Voices from the Great Lakes: Black Leaders Unite for Environmental Justice
Elected and community leaders lead the way for their constituents.
For generations, black leaders across the country have been leading the fight for environmental justice, to ensure that historically marginalized communities have access to clean air, clean water, and climate resilient neighborhoods.
The passive and active exclusion of Black Americans from environmental movement leadership and policy-making has weakened collective fights for climate action and biodiversity. The environmental justice movement has run parallel and, in moments of greater multicultural inclusivity, intersected with broader conservation and environmental movements. Healthy communities and healthy habitats cannot reach their potential unless Black Americans are welcomed as equal partners, problem-solvers, and advocates.
The COVID-19 pandemic has further highlighted the inequities in access to health care, clean air and water. For example, frequently washing hands—an advised public health habit—is not feasible for families experiencing water shutoffs. As Black Americans represent a disproportionately high percentage of the deaths from COVID-19, it’s vital that the solutions proposed by Black leaders are valued and incorporated in federal design of equitable policy to address the pandemic and subsequent relief efforts.
In striving for more equitable and authentic collaboration, the National Wildlife Federation-sponsored roundtable—the first of 7 around the country—elevated the voices, concerns, and solutions of black environmental and public health leaders in the Great Lakes region. Held virtually to ensure the safety of the participants during the COVID-19 pandemic, the intensive discussion featuring 31 leaders highlighted the need for urgent policy solutions.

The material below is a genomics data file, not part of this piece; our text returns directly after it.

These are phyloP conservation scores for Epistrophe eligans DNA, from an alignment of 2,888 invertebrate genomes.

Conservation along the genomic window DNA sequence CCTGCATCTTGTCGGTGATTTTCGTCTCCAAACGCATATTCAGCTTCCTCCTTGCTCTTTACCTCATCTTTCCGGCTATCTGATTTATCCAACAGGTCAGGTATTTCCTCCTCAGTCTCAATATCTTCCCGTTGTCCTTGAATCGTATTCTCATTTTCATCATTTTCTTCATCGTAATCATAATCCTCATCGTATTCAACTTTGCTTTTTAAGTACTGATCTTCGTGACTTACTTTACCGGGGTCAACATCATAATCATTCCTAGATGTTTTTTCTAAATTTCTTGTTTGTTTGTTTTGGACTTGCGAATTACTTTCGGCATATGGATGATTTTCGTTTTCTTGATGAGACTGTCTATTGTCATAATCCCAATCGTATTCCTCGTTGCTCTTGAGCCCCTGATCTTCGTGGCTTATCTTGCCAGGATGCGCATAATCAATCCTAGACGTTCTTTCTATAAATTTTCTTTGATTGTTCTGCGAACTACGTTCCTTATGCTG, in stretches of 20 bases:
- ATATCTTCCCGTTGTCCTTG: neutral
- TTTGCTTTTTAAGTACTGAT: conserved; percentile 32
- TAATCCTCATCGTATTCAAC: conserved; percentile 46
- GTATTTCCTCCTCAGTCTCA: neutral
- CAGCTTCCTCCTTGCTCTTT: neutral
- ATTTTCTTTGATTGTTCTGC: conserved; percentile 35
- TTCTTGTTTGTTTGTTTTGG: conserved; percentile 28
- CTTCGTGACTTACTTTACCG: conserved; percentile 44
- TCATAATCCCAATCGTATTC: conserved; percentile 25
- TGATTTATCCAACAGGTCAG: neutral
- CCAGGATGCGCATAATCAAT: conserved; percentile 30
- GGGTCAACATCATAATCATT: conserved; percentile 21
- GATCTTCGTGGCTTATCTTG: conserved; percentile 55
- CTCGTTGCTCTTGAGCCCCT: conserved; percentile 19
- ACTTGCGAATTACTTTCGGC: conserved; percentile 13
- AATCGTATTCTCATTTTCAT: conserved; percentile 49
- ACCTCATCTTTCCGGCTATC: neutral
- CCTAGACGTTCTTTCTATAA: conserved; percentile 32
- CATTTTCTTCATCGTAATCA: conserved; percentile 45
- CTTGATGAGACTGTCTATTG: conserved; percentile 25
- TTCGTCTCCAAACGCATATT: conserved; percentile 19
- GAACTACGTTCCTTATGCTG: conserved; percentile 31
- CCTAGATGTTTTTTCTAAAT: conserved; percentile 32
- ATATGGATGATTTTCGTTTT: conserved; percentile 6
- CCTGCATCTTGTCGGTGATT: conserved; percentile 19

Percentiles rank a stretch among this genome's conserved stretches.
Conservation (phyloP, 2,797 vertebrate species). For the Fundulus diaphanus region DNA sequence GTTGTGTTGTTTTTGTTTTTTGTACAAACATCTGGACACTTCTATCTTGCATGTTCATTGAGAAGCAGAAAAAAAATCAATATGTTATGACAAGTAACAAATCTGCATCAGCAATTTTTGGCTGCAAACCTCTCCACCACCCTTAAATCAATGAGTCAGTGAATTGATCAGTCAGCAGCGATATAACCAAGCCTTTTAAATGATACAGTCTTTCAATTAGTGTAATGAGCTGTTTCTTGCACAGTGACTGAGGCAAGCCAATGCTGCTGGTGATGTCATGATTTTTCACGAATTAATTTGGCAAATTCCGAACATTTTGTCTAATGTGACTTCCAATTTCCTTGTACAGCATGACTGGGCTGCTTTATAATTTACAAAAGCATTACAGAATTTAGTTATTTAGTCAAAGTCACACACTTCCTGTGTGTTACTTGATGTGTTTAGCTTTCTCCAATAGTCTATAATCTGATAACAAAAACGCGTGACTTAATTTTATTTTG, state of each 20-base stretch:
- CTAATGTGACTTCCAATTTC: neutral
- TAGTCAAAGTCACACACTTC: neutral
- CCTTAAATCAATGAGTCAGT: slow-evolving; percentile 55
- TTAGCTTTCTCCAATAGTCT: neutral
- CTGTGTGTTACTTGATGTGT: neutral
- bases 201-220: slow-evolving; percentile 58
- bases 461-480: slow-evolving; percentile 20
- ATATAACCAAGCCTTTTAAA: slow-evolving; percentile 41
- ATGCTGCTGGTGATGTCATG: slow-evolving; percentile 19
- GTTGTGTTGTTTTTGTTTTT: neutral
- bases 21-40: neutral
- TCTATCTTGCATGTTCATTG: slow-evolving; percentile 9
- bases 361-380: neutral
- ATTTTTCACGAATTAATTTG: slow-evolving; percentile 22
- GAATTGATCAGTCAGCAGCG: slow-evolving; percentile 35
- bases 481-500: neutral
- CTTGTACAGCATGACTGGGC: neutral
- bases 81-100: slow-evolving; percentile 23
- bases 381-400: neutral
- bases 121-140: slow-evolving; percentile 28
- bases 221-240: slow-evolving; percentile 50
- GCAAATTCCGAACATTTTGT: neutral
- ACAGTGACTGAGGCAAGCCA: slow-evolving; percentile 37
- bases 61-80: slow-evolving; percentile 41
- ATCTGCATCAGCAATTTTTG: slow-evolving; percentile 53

Learn more about these environmental justice issues—and solutions—that are essential in ensuring future relief and environmental legislation can benefit all communities across the country.
Access to Clean & Affordable Water
The fight for clean water is a core component of the environmental movement. But water shutoffs and persistent inadequate access to clean water prevent people from being able to abide by one of the most basic public health measures to prevent the spread of COVID-19: washing your hands.
“Water rates have actually gone up over 400% of the last 20 years and over 120% in the last 10 years,” said Monica Lewis-Patrick of We the People of Detroit.
Learn more from Monica Lewis-Patrick >>>
COVID-19 relief packages could boost investment in climate-smart, energy efficient affordable housing. Minnesota Attorney General Keith Ellison suggests that relief legislation could reduce the gap between available housing units and the increasing demand during the economic downturn.
Learn more from Attorney General Ellison >>>
The COVID-19 pandemic has strained community services and highlighted the need for holistic health care that values mental health. Dr. Karen Weaver, a clinical psychologist and former mayor of Flint, Michigan, shared her concern for communities struggling with the loss of loved ones, careers, and vital support networks.
Learn more from Dr. Karen Weaver >>>
Need for State & Federal Action
“We need an Environmental Protection Agency that actually enforces the protections that we have for our air, water, land and people,” said Wisconsin Lieutenant Governor Barnes. From investment in a clean energy economy to health care, federal and state action can help recovery and protect communities throughout the Great Lakes and across the country.
Learn more from Lt. Governor Barnes >>>
Pandemic & the Census
Tameka Ramsey of the Black Women’s Roundtable spoke to the shift in her organization’s community support with the onset of the COVID-19 pandemic. In addition to distributing food to folks in need, Ramsey is also leading efforts to ensure Detroit communities are counted in the 2020 Census. Black communities are historically under counted in the Census, worsening the already inequitable distribution of federal environmental resources. Ranging from water infrastructure to affordable housing to grants for conservation work, historic disinvestment can be traced, in part, to inaccurate Census counts.
Learn more from Tameka Ramsey >>>
How Can You Help?
And learn who your Congressional and state leaders are, so you can advocate for equitable, environmental solutions!